Budgeting Your Trip
excerpted from Take Your Kids to Europe
You know you want to take the kids to Europe. But how can you afford it?
That depends on what "it" is. "It" can be a one-month house-swap. You lend your house and car to a family from overseas, and they let you borrow theirs. You have no hotel costs, no car rental costs, and you avoid restaurant costs by cooking at home and picnicking, using only the money you would have spent on groceries if you'd stayed in the US. That leaves you with no expenses except airfare-and a lower total cost than a typical vacation at home. Think about what the average family spends for a week in Florida at Disney World!
Buying Picnic Supplies at Local Markets Saves Money
On the other end of the scale, you could eat out almost every night, stay in lots of hotels, rent expensive villas, and put yourself in hock for a decade.
Your trip will likely mix a little of each: lots of cost-cutting, with a few fun splurges thrown in. In this chapter, I'll give you a rough idea of what each component of a family trip can cost, so you can assemble the package that best suits your family and your finances.
Throughout, I'll stress the low end of the budget scale, emphasizing the least possible you can comfortably pay. That way, if you're scraping by and taking this trip only at great sacrifice, you'll feel comfortable. If you're better off, I'm sure you can figure out how to pay more without any help from me!
4 Best Ways to Cut Back
You can stay in clean, conveniently-located hotels, eat nutritious and delicious meals, and visit all the important sites in Europe without spending an outrageous amount of money. I know-because our family has done it, and so have many of our readers.
How can you do this too? What factors can blow your budget the fastest? Don't spend time debating whether to take the rental house for $1100 or the not-so-nice one for $950. Spend your time instead on the four major categories that will make or break your budget:
Airfare from the east coast of the U.S. to Europe is likely to cost you anywhere from $275 to $900, depending on special fares in effect when you go. June 1 to October 15 will be most expensive, and West Coast fares are usually $200 more. You can easily save $300 to $500 per ticket by shopping carefully. Total savings in the thousands for the typical family of four.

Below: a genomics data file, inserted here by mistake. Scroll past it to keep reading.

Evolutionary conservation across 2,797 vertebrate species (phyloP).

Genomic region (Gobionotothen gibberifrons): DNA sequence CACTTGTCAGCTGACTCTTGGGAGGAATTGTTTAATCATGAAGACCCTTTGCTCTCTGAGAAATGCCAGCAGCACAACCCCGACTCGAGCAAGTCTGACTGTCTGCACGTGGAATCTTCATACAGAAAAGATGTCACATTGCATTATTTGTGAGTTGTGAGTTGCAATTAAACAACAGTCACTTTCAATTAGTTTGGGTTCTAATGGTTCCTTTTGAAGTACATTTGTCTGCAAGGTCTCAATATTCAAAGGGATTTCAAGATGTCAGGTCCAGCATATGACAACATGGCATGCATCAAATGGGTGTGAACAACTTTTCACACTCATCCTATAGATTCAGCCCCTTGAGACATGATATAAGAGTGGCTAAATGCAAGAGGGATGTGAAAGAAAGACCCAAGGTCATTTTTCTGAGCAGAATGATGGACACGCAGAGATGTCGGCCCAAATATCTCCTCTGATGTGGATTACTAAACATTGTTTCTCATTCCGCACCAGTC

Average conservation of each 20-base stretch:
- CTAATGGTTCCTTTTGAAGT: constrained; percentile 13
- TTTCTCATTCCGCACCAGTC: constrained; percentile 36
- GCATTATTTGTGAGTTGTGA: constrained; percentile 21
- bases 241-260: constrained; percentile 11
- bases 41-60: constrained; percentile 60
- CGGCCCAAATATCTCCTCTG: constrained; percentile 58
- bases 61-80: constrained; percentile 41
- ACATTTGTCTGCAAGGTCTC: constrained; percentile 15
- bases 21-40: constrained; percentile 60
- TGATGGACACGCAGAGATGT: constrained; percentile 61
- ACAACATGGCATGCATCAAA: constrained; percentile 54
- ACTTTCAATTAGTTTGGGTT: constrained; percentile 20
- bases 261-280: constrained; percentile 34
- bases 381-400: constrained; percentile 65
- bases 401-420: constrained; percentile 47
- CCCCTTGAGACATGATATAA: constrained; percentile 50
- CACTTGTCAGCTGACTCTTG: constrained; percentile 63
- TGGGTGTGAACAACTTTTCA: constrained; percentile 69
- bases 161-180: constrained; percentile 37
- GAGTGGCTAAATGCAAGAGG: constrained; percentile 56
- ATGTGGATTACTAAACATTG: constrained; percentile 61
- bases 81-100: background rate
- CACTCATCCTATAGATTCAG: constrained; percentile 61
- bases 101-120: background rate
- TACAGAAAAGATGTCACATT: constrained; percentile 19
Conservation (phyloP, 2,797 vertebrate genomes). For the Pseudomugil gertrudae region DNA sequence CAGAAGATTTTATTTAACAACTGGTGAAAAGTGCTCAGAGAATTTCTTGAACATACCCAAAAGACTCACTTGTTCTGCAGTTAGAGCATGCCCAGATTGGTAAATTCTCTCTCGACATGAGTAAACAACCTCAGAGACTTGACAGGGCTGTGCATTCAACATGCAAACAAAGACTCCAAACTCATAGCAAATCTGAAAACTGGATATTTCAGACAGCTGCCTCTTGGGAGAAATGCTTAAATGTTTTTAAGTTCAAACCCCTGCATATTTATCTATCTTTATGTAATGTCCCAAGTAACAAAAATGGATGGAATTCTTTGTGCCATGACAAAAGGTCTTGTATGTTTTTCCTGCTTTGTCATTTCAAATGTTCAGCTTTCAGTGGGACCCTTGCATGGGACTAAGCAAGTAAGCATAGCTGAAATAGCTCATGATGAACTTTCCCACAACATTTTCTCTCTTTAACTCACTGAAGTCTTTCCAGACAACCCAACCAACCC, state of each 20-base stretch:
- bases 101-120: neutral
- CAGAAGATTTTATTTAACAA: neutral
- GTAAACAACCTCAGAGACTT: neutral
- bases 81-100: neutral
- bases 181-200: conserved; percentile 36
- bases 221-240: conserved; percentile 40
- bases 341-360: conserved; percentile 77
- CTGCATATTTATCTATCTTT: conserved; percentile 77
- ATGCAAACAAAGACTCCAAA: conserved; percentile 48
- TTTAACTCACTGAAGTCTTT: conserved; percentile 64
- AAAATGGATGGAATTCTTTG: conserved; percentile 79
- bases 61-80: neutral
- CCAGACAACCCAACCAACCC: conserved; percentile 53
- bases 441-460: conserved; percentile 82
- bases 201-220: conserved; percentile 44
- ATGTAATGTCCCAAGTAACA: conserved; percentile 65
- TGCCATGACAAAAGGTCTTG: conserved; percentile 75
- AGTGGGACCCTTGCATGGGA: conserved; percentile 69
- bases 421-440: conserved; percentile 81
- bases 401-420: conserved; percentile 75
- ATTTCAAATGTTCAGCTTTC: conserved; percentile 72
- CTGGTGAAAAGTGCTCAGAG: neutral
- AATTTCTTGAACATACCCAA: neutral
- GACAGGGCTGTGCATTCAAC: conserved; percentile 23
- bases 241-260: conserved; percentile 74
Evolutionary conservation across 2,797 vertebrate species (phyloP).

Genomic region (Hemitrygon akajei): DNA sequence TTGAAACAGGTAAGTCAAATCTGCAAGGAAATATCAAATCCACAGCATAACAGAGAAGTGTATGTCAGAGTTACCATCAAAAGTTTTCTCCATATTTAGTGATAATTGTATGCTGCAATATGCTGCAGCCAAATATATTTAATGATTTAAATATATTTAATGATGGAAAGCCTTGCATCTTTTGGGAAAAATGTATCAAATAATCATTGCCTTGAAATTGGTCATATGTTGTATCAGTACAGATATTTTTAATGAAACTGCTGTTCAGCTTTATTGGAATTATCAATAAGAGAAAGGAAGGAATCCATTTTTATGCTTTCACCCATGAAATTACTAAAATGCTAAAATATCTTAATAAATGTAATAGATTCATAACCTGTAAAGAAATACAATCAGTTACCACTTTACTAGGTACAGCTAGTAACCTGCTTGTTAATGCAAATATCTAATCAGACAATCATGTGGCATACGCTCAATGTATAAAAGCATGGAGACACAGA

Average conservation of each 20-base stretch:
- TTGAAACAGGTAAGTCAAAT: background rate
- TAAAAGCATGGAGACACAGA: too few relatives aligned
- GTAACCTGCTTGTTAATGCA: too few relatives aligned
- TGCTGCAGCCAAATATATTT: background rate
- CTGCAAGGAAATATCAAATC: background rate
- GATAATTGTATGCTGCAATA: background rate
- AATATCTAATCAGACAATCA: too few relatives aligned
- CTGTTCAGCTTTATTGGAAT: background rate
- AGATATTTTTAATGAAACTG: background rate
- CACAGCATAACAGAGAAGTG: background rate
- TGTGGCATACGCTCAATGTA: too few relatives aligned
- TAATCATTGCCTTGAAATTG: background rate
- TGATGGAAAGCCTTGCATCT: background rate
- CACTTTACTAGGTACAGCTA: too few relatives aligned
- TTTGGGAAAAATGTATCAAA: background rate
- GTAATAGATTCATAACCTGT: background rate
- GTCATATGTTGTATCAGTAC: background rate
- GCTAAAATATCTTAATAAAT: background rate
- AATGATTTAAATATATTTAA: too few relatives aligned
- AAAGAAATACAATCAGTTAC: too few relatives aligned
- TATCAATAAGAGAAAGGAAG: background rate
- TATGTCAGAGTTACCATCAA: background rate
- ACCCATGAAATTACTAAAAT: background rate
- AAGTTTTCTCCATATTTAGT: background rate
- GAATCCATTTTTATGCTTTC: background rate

(2) Car rental
Rentals vary wildly from one company to another-and from one country to the next. And leasing and purchasing plans sometimes make more sense than renting. It pays to invest several hours of your time in calling around. Details are explained in Chapter 2, "Planes, Trains, Boats and Cars".
Guidebooks call a $75 double "moderate" or "inexpensive." Yet if you booked two of these every night on a six week trip, you'd waste over $4000 compared to staying at youth hostels for $12 per person. How do all the options stack up for a family of four? Camping will cost perhaps $20 per night; youth hostels about $48; and budget hotels-cheaper than "moderate"-from $45-$120 for two doubles (cost depends heavily on country). See Chapters 8 ( "Youth Hostels" ) and 9 ("Budget Hotels") for in-depth information.
Meals will almost certainly be the biggest single category in your budget. If you eat out-even at modest restaurants-it's not difficult to spend $6 per person for breakfast, $10 for lunch and $25 for dinner. Instead, follow the plan we advised in Chapter 7, "Restaurants." Buy breakfast at a neighborhood bakery, raid a grocery store for a picnic lunch, then eat where the local folks eat for dinner. You can easily do it all for under $25 per person per day- a savings of $1300 on a three-week trip. And the savings may actually add to the fun of your trip!
Our chapter called "Can We Afford It?" goes on to:
- detail the other general expense categories you'll encounter
- advise you on ways to cut back without compromising your vacation
- include fill-in "Ballpark Budget Estimator" forms
With our Budget Estimator forms, you can plug in the size of your family, the length of your stay, which countries you're visiting, and several other variables---and get a good approximation of what you might expect to pay traveling the Take Your Kids to Europe way.
This is just part of the information on budgeting in Take Your Kids to Europe. In fact, there are money-saving hints throughout the book. I'm frugal by nature, and readers say our money advice is one of the parts they like best about T.Y.K.E.
If you'd like more, click here to get information on ordering the book.